The study which followed thousands of people over the age of 25, identified proteins linked to the development of dementia if their levels are imbalanced in middle age. The findings published in Science Translational Medicine could contribute to the development of new diagnostic tests or even treatments for diseases that cause dementia.
Most proteins have functions unrelated to the brain
Keenan Walker, a neuroscientist at the US National Institute on Aging in Bethesda, Maryland says “We see so much involvement of peripheral biology decades before the typical onset of dementia”.
Armed with blood samples from more than 10,000 participants, Walker and his colleagues asked whether they could find predictors of dementia years before its onset by looking at a person’s proteome the collection of all the proteins expressed in the body. They looked for any signs of dysregulation when protein levels are much higher or lower than normal.
The samples were collected as part of an ongoing study that began in 1987. The participants returned for examination six times over three decades, during which time approximately 1 in 5 of them developed dementia.
The researchers found 32 proteins that, when dysregulated in people between the ages of 45 and 60, were strongly associated with an increased likelihood of developing dementia later in life. It’s not clear exactly how these proteins might be involved in the disease, but it’s “very unlikely that this association is due to chance alone,” Walker says.
He says “Not all proteins showed changes in both plasma and brain tissue,” says Nicholas Seyfried, a biochemist and neuroscientist at Emory University in Atlanta, Georgia. For example, one of the proteins found with the strongest link to dementia risk called GDF15 was not detected in the brain, suggesting that “mechanisms below the neck could also play a role”.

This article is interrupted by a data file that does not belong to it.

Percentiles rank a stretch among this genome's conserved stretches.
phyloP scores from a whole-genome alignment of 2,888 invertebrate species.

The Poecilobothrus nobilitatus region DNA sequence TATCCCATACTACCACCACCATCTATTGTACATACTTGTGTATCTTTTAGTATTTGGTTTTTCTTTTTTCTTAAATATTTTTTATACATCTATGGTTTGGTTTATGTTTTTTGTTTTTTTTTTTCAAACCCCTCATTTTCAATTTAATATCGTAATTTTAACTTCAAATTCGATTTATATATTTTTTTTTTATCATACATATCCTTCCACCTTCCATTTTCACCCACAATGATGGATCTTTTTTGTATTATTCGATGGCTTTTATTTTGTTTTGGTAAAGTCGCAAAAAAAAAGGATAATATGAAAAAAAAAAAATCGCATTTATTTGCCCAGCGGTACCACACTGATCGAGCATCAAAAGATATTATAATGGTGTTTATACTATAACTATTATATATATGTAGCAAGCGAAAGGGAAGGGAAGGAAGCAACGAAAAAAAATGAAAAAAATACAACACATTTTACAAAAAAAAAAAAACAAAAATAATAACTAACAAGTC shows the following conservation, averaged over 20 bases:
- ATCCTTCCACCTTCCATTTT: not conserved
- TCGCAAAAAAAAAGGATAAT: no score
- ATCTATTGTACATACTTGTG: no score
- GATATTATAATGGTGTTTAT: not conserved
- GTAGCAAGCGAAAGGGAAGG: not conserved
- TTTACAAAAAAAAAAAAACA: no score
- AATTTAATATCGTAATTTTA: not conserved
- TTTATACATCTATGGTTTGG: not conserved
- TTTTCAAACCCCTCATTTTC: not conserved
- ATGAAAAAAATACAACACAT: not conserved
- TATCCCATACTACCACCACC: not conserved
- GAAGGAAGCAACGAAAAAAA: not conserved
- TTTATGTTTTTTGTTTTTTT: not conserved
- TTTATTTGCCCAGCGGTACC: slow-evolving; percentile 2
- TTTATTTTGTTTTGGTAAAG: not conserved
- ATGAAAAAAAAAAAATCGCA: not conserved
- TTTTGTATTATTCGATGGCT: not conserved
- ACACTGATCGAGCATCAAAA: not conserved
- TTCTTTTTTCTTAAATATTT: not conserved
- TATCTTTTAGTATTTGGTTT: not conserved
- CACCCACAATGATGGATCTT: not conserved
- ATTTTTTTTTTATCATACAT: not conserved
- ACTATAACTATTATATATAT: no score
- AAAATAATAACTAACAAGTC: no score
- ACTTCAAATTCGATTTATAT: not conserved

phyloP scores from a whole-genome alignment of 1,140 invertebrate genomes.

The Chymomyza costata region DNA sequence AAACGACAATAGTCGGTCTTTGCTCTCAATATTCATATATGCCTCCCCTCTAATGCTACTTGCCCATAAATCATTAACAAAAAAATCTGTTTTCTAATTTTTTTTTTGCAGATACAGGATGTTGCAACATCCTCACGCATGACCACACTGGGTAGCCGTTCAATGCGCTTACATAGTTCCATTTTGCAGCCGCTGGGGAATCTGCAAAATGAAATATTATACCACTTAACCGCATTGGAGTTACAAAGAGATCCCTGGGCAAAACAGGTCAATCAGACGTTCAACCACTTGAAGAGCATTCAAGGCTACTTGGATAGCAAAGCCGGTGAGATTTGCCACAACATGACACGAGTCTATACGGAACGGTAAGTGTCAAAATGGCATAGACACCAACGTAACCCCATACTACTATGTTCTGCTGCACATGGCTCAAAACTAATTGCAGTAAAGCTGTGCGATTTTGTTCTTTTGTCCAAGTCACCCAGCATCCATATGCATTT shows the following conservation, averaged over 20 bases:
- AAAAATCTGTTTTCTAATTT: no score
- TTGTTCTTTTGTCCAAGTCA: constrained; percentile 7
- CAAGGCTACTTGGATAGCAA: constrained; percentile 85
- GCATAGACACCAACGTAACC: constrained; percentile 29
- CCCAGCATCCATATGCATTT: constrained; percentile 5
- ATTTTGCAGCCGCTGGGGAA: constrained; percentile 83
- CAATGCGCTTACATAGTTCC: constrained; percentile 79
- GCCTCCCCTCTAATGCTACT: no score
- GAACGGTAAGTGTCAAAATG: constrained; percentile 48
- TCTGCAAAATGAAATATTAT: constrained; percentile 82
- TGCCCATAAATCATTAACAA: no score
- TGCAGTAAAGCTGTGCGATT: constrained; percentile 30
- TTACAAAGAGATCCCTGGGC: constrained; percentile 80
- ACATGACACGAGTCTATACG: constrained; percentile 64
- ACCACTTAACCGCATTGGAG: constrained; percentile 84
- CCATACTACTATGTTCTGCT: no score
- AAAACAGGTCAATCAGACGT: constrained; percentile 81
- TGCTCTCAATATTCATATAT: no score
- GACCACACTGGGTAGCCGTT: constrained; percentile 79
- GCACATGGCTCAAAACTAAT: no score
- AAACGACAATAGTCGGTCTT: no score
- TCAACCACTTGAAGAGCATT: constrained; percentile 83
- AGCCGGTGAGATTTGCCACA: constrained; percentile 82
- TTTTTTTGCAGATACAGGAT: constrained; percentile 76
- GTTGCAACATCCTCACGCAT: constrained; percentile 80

Walker says that while a person’s proteome alone cannot predict their risk of developing dementia, it could possibly enhance the power of existing predictors such as age and family history.
As expected, some of the proteins the researchers identified are active in the brain but most have other roles in the body. A handful have been linked to proteostasis the process of carefully balancing protein levels in the proteome.
This regulation is important to keep proteins from breaking down and clumping together, which happens to amyloid and tau protein in the brains of people with Alzheimer’s disease, the most common cause of dementia.
The study found altered levels of many proteins both in the brain tissues of those who died of Alzheimer’s disease and in the blood of those still living with it. These were associated with the presence of amyloid and tau proteins, suggesting that they are somehow involved in disease-specific processes.
Other proteins identified in the study were linked to the immune system, adding to “growing evidence for the role of innate and adaptive immune function in dementia,” says Jin-Tai Yu, a physician and scientist who specializes in dementia at Fudan University in Shanghai, China. Yu and his team previously found that people with immune diseases are more susceptible to Alzheimer’s disease later in life.
There is still a long way to go to understand exactly how any of these proteins fit into the physiology of dementia, and a much better understanding of the underlying mechanisms is needed before humans will benefit. Such insights “can potentially open the door to early intervention,” says Seyfried. For Walker, the goal in the future is to see if these proteins could potentially be used as markers to identify different dysregulated pathways in people with dementia and help provide more personalized treatment.